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Poplars and Willows in the Land of the Hodag

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conf-logoAn International Short Rotation Woody Crops Conference took place recently in Rhinelander, Wisconsin.  A joint meeting of the Short Rotation Woody Crops Operations Working Group of the USA, the Poplar and Willow Council of Canada, Working Party 2.08.04 (Physiology and Genetics of Poplars and Willows) and 1.03.00 (Short Rotation Forestry) of the International Union of Forestry Research Organizations (IUFRO), Task 43 (Biomass Feedstocks for Energy Markets) of the International Energy Agency Bioenergy Agreement (IEA Bioenergy), and the Environmental and Ecosystem Services Working Party of the International Poplar Commission (IPC), the event was ably organized locally by the Northern Research Station of the USDA Forest Service under the capable leadership of Ron Zalesny, Supervisory Research Plant Geneticist.  What about the Hodag?  It is a mythical menacing monster, native to the Rhinelander area for which it has become the mascot - a relative of the Loch Ness Monster in the Scottish Highlands or the yeti of the Himalayas.

During the course of the two-day conference, held in the spacious and leafy setting of Nicolet College, close to 50 people from 14 States of the USA and 3 Canadian Provinces, as well as Belgium, Croatia, New Zealand, Poland and Serbia, participated in the technical program which included 29 oral presentations and 8 poster presentations.  These covered a range of topics related to short rotation woody crops - primarily poplars and willows - including genetics and physiology, phytotechnologies, biomass production, ecosystem services, stakeholders, bioproducts, harvesting and logistics.  Abstracts of presentations (including posters) have been published in the conference Proceedings in a special issue of the open access online journal Forests.  Peer-reviewed papers based on conference presentations and others are also being published in the Forests special issue.


Bernie McMahon leading pre-conference field tour. Photo: Jim Richardson

Immediately prior to the main conference, a two-day field tour presented the Populus breeding and testing program of the Natural Resources Research Institute (NRRI) of the University of Minnesota in northern Minnesota.  The first day visits included an extensive series of poplar field trials established over the period 2015 to 2018 in the Cohasset area, as well as field trials and nursery collections established over a 20-year period near Grand Rapids.  On the second day, the group visited the main facility of the NRRI in Duluth, to meet the Director, Dr. Rolf Weberg, prior to driving through north-east Minnesota and northern Wisconsin to Rhinelander for a visit to the Institute for Applied Ecosystem Studies of the USDA Forest Service.  The pre-conference tour was carefully and efficiently organized by Bernie McMahon of NRRI.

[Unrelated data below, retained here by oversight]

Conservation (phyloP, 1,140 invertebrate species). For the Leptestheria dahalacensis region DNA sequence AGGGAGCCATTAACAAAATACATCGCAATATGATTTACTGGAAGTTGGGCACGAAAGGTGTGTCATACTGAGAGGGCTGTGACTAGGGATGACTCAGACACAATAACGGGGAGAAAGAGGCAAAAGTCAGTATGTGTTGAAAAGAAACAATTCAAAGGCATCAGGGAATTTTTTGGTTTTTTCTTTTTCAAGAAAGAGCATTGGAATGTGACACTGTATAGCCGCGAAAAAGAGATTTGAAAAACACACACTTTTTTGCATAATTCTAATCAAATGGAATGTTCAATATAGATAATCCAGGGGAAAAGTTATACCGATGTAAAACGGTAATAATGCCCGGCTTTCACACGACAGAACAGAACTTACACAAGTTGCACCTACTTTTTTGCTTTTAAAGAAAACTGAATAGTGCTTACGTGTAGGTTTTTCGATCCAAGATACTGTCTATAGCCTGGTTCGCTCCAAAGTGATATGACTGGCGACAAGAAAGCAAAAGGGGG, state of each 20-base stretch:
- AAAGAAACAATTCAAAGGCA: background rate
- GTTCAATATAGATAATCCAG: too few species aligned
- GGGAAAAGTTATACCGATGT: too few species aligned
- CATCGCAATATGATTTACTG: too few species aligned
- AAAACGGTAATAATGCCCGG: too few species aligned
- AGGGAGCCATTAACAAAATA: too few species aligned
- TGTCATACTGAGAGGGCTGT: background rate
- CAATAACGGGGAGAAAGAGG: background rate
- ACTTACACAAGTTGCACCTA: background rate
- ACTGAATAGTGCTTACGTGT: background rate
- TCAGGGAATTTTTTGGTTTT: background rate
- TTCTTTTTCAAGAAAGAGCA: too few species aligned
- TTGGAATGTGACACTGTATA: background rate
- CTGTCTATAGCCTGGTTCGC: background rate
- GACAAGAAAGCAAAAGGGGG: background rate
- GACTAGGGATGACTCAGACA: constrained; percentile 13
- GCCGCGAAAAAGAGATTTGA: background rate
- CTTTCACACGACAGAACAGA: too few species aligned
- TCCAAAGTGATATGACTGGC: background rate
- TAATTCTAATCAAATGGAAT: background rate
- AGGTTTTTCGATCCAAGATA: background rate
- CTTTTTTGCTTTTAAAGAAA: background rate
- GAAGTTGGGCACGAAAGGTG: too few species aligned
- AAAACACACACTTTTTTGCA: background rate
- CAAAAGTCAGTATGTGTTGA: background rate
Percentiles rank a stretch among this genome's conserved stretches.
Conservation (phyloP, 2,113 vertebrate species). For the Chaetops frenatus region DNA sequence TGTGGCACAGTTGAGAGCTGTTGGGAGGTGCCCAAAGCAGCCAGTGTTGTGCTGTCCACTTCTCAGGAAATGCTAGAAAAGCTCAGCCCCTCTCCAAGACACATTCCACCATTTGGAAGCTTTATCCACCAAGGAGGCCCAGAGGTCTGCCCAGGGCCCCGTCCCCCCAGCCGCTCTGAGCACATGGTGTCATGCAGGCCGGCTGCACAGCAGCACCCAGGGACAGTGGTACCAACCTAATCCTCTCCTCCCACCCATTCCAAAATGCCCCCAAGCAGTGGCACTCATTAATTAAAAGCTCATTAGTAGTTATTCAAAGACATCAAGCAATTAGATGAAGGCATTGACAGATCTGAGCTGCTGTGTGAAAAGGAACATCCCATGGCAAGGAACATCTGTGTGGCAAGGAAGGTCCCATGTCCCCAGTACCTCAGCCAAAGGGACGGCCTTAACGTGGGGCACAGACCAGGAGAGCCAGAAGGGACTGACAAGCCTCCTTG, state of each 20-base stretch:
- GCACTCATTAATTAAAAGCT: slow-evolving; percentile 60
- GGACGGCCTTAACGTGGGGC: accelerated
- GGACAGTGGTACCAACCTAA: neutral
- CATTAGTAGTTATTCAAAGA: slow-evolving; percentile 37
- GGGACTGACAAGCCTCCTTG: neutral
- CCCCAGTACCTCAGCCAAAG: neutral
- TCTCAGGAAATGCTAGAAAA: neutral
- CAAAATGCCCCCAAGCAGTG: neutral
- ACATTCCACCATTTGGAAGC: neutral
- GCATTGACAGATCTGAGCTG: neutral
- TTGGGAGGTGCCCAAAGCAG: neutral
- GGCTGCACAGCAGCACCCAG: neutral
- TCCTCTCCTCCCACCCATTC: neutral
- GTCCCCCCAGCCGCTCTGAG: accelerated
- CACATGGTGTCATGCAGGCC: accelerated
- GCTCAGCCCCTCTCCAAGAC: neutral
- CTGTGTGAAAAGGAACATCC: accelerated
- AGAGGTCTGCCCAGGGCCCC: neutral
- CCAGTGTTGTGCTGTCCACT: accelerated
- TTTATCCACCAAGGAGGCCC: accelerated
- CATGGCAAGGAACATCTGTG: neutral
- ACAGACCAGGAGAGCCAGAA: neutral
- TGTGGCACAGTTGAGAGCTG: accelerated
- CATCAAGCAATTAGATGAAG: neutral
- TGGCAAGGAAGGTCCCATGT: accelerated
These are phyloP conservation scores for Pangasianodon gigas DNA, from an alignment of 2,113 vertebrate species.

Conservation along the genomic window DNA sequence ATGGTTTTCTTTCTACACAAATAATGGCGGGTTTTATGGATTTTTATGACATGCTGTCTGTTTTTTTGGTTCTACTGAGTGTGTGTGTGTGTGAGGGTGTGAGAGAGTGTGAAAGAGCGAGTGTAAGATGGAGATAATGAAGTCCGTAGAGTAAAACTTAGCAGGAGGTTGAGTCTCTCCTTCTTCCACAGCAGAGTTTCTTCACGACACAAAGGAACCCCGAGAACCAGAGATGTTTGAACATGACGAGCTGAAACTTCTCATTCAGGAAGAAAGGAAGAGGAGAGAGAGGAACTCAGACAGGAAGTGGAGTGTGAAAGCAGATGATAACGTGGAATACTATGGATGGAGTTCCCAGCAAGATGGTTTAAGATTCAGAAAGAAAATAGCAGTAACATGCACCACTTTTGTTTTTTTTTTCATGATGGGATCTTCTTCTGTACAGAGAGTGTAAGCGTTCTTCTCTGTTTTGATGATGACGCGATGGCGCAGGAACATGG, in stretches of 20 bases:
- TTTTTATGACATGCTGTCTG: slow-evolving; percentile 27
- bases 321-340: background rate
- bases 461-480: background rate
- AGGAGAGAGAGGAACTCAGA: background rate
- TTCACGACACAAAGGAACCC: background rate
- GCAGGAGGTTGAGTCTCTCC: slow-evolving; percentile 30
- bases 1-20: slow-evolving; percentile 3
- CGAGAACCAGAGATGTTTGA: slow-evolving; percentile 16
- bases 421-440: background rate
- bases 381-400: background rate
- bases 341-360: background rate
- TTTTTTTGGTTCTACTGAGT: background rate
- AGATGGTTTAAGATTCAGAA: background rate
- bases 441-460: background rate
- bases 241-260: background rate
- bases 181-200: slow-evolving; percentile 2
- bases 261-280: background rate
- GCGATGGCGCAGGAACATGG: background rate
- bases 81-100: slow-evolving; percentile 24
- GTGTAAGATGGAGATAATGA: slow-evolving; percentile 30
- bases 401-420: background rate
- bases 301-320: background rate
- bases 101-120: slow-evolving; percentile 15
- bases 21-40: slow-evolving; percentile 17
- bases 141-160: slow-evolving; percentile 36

Following the conference, many of the participants also travelled on a three-day field tour of phytoremediation trials with poplars and willows in eastern Wisconsin.  Most of the six stops on this tour were associated with the Great Lakes Restoration Initiative which aims to accelerate efforts to protect and restore the largest system of fresh surface water in the world.  More specifically for nonpoint source pollution impacts on nearshore health, the objective is to reduce untreated runoff from urban watersheds.  Poplar and willow plantations can provide an efficient and cost-effective means of achieving that objective.  These were seen in landfill phyto-buffer projects at Bellevue (near Green Bay) and Menominee Falls (near Milwaukee), a landfill groundwater recycling project at Whitelaw (near Manitowoc), and a landfill phytoremediation project at Manitowoc.  Other stops showed the Ecolotree EBuffer® system for leachate and conaminated groundwater interception at Fond du Lac and the Sand Creek Consultants green infrastructure and stormwater management project at Menominee Falls.  The post-conference tour was ably organized and led by Ron Zalesny of the USDA Forest Service.

All six of the organizations which jointly hosted the conference held business meetings during the event.  The Poplar and Willow Council of Canada conducted its annual business meeting, chaired by Raju Soolanayakanahally.  Reports of activities for the past year were received and discussed, financial reports and budgets were reviewed and approved, membership of the Board of Directors was reviewed and updated, and decisions were made about future activities.  There was no change in the existing Executive under Raju Soolanayakanahally.  Shathi Akhter of  Agriculture and Agrifood Canada, Indian Head, SK and Andrej Pilipovic of the Institute of Lowland Forestry and Environment, Novi Sad, Serbia were added to the Board to fill vacancies among Directors at Large .  It was agreed to hold the 2019 meeting of PWCC in conjunction with the biennial gathering of the Canadian Forest Genetics Association August 19-23 at Lac Delage, Quebec.

And what about the Hodag? Although fierce and menacing in appearance, the Hodag is not reported to have any negative impacts on the survival and growth of poplars and willows.  In fact, it may have a beneficial impact on young plantations by reducing populations of animal predators in its natural habitat.  

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Poplar plantation on closed landfill at Bellevue, WI, USA.    Photo: Raju Soolanayakanahally


Post-conference field tour group at Orchard Ridge landfill. Photo: Marzena Niemczyk